In today’s ultra-competitive business environment, smart companies are looking for ways to become more competitive. For many Australian businesses, importing from China has proven to be a successful tactic. According to the Department of Foreign Affairs and Trade, 19% of all imports into Australia come from China, which equates to just over $47 billion AUD. Major import commodities include mining equipment, building materials, telecom and electrical equipment, garments, furniture, and other home furnishings.
Read on to discover how you can ensure your importing process is functioning as efficiently as possible.
Visit China and learn about Chinese business culture
Visiting China is the best way to learn about importing from China. A trip, which can be organised by a state or local Chamber of Commerce (or if your importing requirements are substantial enough your freight forwarder) will give you a chance to meet prospective suppliers face-to-face. You can also see the factories and meet the people in charge. The “relationship” is quite important when doing business with Chinese companies so meeting in person will give you a chance to make an impression, gain confidence and to get an understanding of business practices and cultural values of your (Chinese) partner.
Chinese business culture is quite different to the business culture in Australia. It is therefore quite important to read up and be prepared. Small things such as your business title, the design of your business card and how you greet your potential supplier all make a difference. My favourite book on the subject was written by Terri Mossison and Wayne A Conway. It is titled ‘Kiss, Bow or Shake Hands: Sales and Marketing’. This book provides you with important information on the sales and marketing side of doing business in different countries.
Ensure your prototype is exactly right
The prototype that is manufactured by the supplier and approved by you will be used as an example of how the product should look and function. Insist that they use the actual materials they will be manufacturing with and make sure that it meets all of your quality checks. This prototype will be used before and during manufacturing in order to ensure and maintain consistent quality standards.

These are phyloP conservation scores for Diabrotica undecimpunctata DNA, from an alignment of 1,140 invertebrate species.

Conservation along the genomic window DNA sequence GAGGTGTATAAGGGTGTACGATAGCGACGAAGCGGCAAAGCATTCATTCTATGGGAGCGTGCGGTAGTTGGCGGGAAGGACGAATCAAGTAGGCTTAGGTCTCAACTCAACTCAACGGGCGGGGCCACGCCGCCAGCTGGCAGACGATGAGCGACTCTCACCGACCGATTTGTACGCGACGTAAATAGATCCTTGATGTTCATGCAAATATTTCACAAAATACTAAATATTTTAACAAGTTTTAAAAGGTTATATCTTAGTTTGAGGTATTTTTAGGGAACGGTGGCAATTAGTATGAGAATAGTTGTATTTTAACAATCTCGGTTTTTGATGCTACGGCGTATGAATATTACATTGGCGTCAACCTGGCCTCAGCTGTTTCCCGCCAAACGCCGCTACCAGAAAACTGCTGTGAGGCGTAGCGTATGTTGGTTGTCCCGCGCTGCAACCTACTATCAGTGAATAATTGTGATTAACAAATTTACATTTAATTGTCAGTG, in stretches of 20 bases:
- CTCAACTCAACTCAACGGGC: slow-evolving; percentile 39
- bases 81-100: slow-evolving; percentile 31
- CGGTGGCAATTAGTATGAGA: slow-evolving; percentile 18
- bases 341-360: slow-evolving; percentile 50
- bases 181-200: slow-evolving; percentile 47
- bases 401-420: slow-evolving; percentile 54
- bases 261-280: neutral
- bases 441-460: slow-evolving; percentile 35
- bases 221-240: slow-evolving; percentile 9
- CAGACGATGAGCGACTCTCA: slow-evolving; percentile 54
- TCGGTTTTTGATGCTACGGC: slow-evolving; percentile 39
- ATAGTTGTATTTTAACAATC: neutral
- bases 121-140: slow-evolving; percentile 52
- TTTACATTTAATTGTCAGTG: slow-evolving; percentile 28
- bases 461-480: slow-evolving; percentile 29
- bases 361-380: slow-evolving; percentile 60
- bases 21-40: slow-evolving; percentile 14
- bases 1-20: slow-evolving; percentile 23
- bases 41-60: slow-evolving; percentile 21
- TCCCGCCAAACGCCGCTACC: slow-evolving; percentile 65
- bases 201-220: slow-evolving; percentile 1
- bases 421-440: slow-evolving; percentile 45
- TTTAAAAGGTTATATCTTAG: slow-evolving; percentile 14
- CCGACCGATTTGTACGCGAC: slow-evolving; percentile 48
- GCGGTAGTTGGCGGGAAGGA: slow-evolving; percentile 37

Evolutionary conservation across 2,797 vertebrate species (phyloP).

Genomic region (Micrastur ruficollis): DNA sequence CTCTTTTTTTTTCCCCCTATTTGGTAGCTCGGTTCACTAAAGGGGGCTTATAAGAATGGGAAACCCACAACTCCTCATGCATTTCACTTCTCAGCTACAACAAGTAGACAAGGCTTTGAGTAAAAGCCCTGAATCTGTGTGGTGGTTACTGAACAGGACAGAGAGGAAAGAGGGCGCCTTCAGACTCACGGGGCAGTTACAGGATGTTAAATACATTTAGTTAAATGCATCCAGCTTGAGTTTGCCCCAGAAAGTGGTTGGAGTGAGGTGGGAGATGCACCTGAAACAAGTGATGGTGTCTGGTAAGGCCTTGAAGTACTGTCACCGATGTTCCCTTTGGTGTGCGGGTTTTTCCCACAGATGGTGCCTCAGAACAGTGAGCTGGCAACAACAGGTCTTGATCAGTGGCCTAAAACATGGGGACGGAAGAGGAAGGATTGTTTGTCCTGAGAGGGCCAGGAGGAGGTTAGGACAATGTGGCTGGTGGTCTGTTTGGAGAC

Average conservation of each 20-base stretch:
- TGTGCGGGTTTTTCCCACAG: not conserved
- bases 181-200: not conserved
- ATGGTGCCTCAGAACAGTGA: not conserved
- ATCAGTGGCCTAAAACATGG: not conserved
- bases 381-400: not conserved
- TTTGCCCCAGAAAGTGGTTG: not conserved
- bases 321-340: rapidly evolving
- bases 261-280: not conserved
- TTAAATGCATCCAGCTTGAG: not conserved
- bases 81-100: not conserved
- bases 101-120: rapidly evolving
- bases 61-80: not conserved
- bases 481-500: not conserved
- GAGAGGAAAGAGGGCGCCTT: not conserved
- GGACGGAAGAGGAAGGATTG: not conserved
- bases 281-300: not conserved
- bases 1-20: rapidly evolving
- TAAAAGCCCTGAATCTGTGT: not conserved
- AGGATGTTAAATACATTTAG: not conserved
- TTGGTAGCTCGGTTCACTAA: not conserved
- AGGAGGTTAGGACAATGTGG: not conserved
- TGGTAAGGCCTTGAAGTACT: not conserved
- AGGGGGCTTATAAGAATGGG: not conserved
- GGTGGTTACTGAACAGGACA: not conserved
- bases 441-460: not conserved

Raise a red flag with the cheapest supplier
We have all heard it before, but cheapest may not be the best. If you come across a quote that is significantly cheaper than the others, raise a red flag. It may be possible that it is a valid quote, but it could also be a mistake. Ensure you double check the materials and the manufacturing process of each quote so you can feel confident in the products you are importing from China.
Define payment terms and Incoterms®
When purchasing from a supplier in China, generally speaking, a deposit of 30-50% will be required with the remainder due when the goods are received. Of course, you could negotiate a different arrangement. Either way, ensure this is clearly within the contract of sale and be aware that negotiation techniques may differ from your Australian/Western experience. In addition, finalise the Incoterm® you are purchasing under. Incoterms® are a set of rules which define the responsibilities of sellers and buyers for the delivery of goods. They are published by the International Chamber of Commerce and are updated every 10 years. The difference in shipping costs can be quite significant, so learn the difference between the different terms, choose the most appropriate and ensure the agreed Incoterm® is clearly stated within your contract of sale.
Work with an experienced freight forwarding company
When it comes to getting your cargo here, you want to have confidence that you are working with a freight forwarding and 3PL logistics partner that has experience. You don’t want to be the guinea pig in terms of their experience with an origin or commodity. Medium sized freight forwarding companies have the scope to deliver the services that will be required and are small enough to provide personalised service and customised solutions.
Importing from China can be complicated. But the rewards in terms of cost savings can improve your company’s bottom line. Follow these tips and do your research and you too can benefit from importing from China.
For more information about freight forwarding, have a look here.
For more than a century, BCR has continued to help small, medium and large businesses achieve an optimum logistics solution with warehousing and transportation, including air freight and sea freight services to and from the major ports including Brisbane, Sydney, Melbourne, Adelaide and Fremantle (Perth).